Japanese has recently resumed commercial whaling business, and within hours after lifting of a 31-year ban, they made their first catch.

Domestic consumption of whale meat has been a Japanese tradition for centuries, and it was particularly important as a source of protein in the post-war years.

Recently, the Japanese government has revived the whaling industry despite the criticisms and an increase in disinterest in whale meat among many people.

Japanese Whalers Haul

In the 1960s, consumption of whale meat was approximately 200,000 tonnes every year. However, in 1986, a year before the banning of commercial whaling, whale meat consumption had dropped to 6,000 tonnes.

Japan then joined the International Whaling Commission (IWC) in 1986 to allow the whale population to increase.

Though the pact was temporal, Japan grew impatient with the policy and withdrew from the Commission in December last year.

But the ban was lifted on July 1st, 2019, and it has consequently outraged international whale conservationists.

Whalers Cut Open Whale

President of Humane Society International, Kitty Block, based in the UK, said:

“Japan leaving the IWC and defying international law to pursue its commercial whaling ambitions is renegade, retrograde and myopic.”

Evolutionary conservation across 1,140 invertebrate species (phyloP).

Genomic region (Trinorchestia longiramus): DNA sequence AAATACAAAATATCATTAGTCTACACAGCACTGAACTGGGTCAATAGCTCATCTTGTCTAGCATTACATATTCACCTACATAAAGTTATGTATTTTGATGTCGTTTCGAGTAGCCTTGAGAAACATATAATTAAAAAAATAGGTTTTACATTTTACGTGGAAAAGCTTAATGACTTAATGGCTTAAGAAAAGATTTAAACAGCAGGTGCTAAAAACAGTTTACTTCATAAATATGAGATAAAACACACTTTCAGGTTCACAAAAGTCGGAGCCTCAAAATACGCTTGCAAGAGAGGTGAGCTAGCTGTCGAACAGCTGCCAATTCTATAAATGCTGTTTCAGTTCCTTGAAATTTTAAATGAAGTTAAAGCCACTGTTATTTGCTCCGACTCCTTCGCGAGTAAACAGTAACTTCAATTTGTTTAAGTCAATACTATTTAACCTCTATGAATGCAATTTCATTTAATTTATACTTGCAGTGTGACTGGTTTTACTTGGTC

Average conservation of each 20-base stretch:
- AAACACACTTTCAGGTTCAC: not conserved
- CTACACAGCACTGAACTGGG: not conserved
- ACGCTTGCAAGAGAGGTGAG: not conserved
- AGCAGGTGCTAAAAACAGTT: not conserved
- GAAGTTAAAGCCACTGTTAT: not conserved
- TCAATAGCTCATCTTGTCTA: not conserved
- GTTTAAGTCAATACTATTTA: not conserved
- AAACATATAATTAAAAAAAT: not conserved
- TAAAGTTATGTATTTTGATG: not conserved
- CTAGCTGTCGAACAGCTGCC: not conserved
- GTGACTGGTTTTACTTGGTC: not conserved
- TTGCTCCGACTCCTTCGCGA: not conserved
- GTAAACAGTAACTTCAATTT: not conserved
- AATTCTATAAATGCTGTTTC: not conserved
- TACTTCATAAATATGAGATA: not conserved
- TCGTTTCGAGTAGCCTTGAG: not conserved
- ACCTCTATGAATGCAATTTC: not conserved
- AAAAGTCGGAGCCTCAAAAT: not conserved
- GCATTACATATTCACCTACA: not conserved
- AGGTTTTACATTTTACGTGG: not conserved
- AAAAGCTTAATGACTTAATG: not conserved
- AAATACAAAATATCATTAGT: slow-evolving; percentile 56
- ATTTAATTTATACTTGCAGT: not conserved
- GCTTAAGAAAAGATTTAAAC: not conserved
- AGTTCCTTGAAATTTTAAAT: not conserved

“It is undermining its international reputation for an industry whose days are so clearly numbered, to produce a product for which demand has plummeted.”

Workers Pour Sake On Whale

Despite international criticism, the withdrawal of the whaling ban was celebrated by whale industry actors who revealed that they had been ‘long-waiting’ for the country to return to the tradition.

Yoshifumi Kai, head of the Japan Small-Type Whaling Association said after the first whale catch:

“Today is the best day. It was worth waiting for 31 years.”

“This is a small industry, but I am proud of hunting whales. People have hunted whales for more than 400 years in my home town.”

After the withdrawal of the ban, the Japanese were excited about to go whaling.

Five vessels equipped with harpoons left the town of Kushiro in northern Japan while other three boats left Shimonoseki in south-western Japan right on the morning the ban lift took effect, The Guardian reported.

Two hours after the vessels left the shores, they returned with two grey minke whales, and one of them was more than 26 feet.

Following Japan’s withdrawal from the IWC, whalers can now resume commercial whaling limited to the country’s exclusive economic zones.

Whaling is a sensitive issue in Japan, where whale meat is a cherished cultural tradition.

Japan isn’t the first country to resume commercial whaling. Norway and Iceland are also openly against the IWC’s ban.